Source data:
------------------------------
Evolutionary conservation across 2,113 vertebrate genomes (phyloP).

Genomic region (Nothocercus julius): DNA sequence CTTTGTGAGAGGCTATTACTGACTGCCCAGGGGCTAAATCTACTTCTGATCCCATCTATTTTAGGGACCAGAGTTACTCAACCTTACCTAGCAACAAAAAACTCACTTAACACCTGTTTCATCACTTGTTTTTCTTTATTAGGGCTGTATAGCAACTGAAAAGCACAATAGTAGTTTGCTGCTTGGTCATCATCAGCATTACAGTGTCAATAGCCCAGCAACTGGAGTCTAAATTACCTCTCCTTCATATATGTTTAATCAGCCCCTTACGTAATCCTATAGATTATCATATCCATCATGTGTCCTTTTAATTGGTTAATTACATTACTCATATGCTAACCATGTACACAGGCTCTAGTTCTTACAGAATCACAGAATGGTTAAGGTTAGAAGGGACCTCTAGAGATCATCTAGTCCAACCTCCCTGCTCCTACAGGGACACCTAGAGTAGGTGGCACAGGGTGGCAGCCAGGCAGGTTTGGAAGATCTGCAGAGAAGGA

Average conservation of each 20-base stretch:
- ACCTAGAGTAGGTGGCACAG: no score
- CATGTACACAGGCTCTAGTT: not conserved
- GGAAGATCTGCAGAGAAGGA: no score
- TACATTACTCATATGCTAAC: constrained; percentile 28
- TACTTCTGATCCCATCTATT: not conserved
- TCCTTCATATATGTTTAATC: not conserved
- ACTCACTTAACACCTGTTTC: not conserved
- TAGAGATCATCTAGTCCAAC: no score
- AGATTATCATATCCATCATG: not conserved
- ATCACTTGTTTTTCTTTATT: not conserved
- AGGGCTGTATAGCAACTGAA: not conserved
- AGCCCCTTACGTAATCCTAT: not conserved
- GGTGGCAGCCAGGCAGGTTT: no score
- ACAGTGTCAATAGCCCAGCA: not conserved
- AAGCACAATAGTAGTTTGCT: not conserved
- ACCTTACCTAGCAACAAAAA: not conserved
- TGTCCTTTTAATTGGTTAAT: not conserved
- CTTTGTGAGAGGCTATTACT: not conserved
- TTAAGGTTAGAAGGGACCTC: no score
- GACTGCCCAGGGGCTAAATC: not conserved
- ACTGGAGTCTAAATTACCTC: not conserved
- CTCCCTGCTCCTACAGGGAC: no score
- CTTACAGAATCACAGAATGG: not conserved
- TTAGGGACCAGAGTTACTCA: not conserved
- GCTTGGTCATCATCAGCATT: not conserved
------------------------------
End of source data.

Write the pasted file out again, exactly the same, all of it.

Evolutionary conservation across 2,113 vertebrate genomes (phyloP).

Genomic region (Nothocercus julius): DNA sequence CTTTGTGAGAGGCTATTACTGACTGCCCAGGGGCTAAATCTACTTCTGATCCCATCTATTTTAGGGACCAGAGTTACTCAACCTTACCTAGCAACAAAAAACTCACTTAACACCTGTTTCATCACTTGTTTTTCTTTATTAGGGCTGTATAGCAACTGAAAAGCACAATAGTAGTTTGCTGCTTGGTCATCATCAGCATTACAGTGTCAATAGCCCAGCAACTGGAGTCTAAATTACCTCTCCTTCATATATGTTTAATCAGCCCCTTACGTAATCCTATAGATTATCATATCCATCATGTGTCCTTTTAATTGGTTAATTACATTACTCATATGCTAACCATGTACACAGGCTCTAGTTCTTACAGAATCACAGAATGGTTAAGGTTAGAAGGGACCTCTAGAGATCATCTAGTCCAACCTCCCTGCTCCTACAGGGACACCTAGAGTAGGTGGCACAGGGTGGCAGCCAGGCAGGTTTGGAAGATCTGCAGAGAAGGA

Average conservation of each 20-base stretch:
- ACCTAGAGTAGGTGGCACAG: no score
- CATGTACACAGGCTCTAGTT: not conserved
- GGAAGATCTGCAGAGAAGGA: no score
- TACATTACTCATATGCTAAC: constrained; percentile 28
- TACTTCTGATCCCATCTATT: not conserved
- TCCTTCATATATGTTTAATC: not conserved
- ACTCACTTAACACCTGTTTC: not conserved
- TAGAGATCATCTAGTCCAAC: no score
- AGATTATCATATCCATCATG: not conserved
- ATCACTTGTTTTTCTTTATT: not conserved
- AGGGCTGTATAGCAACTGAA: not conserved
- AGCCCCTTACGTAATCCTAT: not conserved
- GGTGGCAGCCAGGCAGGTTT: no score
- ACAGTGTCAATAGCCCAGCA: not conserved
- AAGCACAATAGTAGTTTGCT: not conserved
- ACCTTACCTAGCAACAAAAA: not conserved
- TGTCCTTTTAATTGGTTAAT: not conserved
- CTTTGTGAGAGGCTATTACT: not conserved
- TTAAGGTTAGAAGGGACCTC: no score
- GACTGCCCAGGGGCTAAATC: not conserved
- ACTGGAGTCTAAATTACCTC: not conserved
- CTCCCTGCTCCTACAGGGAC: no score
- CTTACAGAATCACAGAATGG: not conserved
- TTAGGGACCAGAGTTACTCA: not conserved
- GCTTGGTCATCATCAGCATT: not conserved